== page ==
“Knit a Monmouth Cap,” the headline of an article in the Christmas 2016 issue of Early American Life, hints.
Monmouth caps — named for the city in southeast Wales located between a thriving area raising Ryeland sheep and a busy port — were all the rage in the 17th century, topping the heads of commoners and noblemen alike. Even Captain John Smith included one in his 1608 list of necessities for those who would emigrate to the New World.
Why not knit an adaptation of this easy-to-knit, utilitarian cap for the Seamen’s Church Institute’s “Christmas at Sea” program, the article concluded. Why not, indeed, I thought.
Headquartered in Port Newark, New Jersey, the Seamen’s Church Institute is North America’s largest mariners’ service agency. Since 1834, it has supported these people who work hard on vessels that travel the world’s waterways to transport the goods that are so important to our lives. Professional chaplains offer friendship and pastoral care to these modern-day mariners, helping them stay in touch with their families, providing them with educational opportunities and advocating for their welfare.
During the Spanish-American War, in 1898, Seamen’s Church Institute volunteers began knitting warm clothing and sending useful items to mariners far away from home during the holidays. The “Christmas at Sea” tradition continues today. Donations of hand-knitted apparel and new utilitarian items like unscented hand lotion and lip balm, toothbrushes, sealed packages of candy, crossword puzzles, playing cards and chewing gum arrive at SCI throughout the year; after Labor Day, they start being packed for holiday delivery.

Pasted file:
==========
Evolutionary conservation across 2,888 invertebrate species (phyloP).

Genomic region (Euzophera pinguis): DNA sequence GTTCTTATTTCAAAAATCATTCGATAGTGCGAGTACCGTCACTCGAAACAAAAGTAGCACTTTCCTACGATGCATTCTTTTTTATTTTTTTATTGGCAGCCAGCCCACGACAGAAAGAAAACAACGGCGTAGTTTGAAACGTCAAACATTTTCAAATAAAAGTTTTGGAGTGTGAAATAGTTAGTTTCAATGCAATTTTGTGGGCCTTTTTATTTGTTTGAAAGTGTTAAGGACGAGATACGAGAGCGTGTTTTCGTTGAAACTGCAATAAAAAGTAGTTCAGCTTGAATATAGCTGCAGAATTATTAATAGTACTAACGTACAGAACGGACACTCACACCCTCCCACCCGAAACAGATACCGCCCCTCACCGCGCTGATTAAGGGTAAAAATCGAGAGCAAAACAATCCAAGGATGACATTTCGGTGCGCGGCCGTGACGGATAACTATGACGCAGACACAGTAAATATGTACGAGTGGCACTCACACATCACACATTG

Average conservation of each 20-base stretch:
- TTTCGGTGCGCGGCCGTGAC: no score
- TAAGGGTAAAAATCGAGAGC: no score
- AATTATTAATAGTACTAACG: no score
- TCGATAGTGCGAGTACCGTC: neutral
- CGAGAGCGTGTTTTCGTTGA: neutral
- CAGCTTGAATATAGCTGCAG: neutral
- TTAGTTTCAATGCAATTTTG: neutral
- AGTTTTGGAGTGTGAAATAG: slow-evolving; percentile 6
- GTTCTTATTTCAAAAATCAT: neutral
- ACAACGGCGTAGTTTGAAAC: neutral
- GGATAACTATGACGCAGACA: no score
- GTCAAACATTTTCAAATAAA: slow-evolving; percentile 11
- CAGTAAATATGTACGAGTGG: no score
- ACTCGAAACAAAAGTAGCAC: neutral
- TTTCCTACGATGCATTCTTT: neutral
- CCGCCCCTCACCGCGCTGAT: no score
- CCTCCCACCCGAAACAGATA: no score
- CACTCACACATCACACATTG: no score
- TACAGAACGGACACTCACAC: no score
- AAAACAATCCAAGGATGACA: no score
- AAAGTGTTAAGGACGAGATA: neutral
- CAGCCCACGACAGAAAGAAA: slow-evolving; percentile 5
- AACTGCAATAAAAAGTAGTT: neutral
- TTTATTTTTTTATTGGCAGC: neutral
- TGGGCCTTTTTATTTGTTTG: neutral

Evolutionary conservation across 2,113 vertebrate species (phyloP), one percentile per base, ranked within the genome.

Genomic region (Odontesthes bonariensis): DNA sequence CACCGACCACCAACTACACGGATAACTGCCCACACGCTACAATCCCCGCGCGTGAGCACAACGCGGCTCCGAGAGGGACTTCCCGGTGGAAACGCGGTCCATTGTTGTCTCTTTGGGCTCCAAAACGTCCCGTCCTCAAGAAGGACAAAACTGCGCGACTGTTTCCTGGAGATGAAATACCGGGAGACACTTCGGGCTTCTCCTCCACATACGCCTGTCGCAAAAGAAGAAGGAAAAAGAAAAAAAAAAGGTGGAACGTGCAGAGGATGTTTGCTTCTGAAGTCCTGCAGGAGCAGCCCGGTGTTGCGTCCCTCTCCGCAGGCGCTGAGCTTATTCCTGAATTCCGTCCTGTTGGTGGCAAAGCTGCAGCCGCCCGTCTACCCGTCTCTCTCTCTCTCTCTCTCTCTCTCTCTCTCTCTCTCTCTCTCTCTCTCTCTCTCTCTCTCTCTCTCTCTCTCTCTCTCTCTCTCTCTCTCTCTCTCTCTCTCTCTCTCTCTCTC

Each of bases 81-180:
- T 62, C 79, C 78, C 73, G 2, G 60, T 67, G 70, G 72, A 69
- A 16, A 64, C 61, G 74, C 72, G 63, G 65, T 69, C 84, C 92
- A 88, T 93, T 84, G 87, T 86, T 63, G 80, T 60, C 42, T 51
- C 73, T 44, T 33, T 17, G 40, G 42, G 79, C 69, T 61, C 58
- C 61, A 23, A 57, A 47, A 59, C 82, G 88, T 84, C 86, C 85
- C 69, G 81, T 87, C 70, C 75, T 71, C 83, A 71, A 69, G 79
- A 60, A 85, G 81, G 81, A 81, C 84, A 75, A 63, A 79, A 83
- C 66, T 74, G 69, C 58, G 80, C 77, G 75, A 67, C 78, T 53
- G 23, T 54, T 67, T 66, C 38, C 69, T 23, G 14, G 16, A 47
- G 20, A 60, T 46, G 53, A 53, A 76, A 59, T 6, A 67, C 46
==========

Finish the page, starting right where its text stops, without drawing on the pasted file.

Diving into Christmas at Sea couldn’t be easier. The Seamen’s Church Institute offers several patterns for knitting and crocheting scarves, caps, socks, slippers and even a vest, all available for downloading at no cost. These stylish seafaring items were especially designed for mariners working on the water in extreme conditions, keeping in mind the need to conform to safety standards of their unique work environment. Purchase machine-washable yarn for your project at local yarn stores; some have been designated as SCI Knit Spots that stock the Christmas at Sea patterns and have designated the appropriate yarn for the projects. Jimmy Beans Wool, an online stockist, offers yarn for Christmas at Sea projects at a discount.
To raise awareness not only of how mariners contribute to our daily comforts, but also of the Christmas at Sea project, the Seamen’s Church Institute developed Watch This Cap, a miniature knitted version of a traditional seafarer’s watchcap. A tag explaining the project is attached to the tiny hat and placed in a conspicuous location between Thanksgiving and the New Year.
For more information on the Christmas at Sea project, links to patterns and directions for sending finished garments, click here. For more on the Watch This Cap initiative, including details of how the program began at local Starbucks stores in 2012, click here. E-mail the Seamen’s Church Institute at firstname.lastname@example.org for a free informational tag to attach to the miniature mariners’ watchcap; click here to download the free pattern.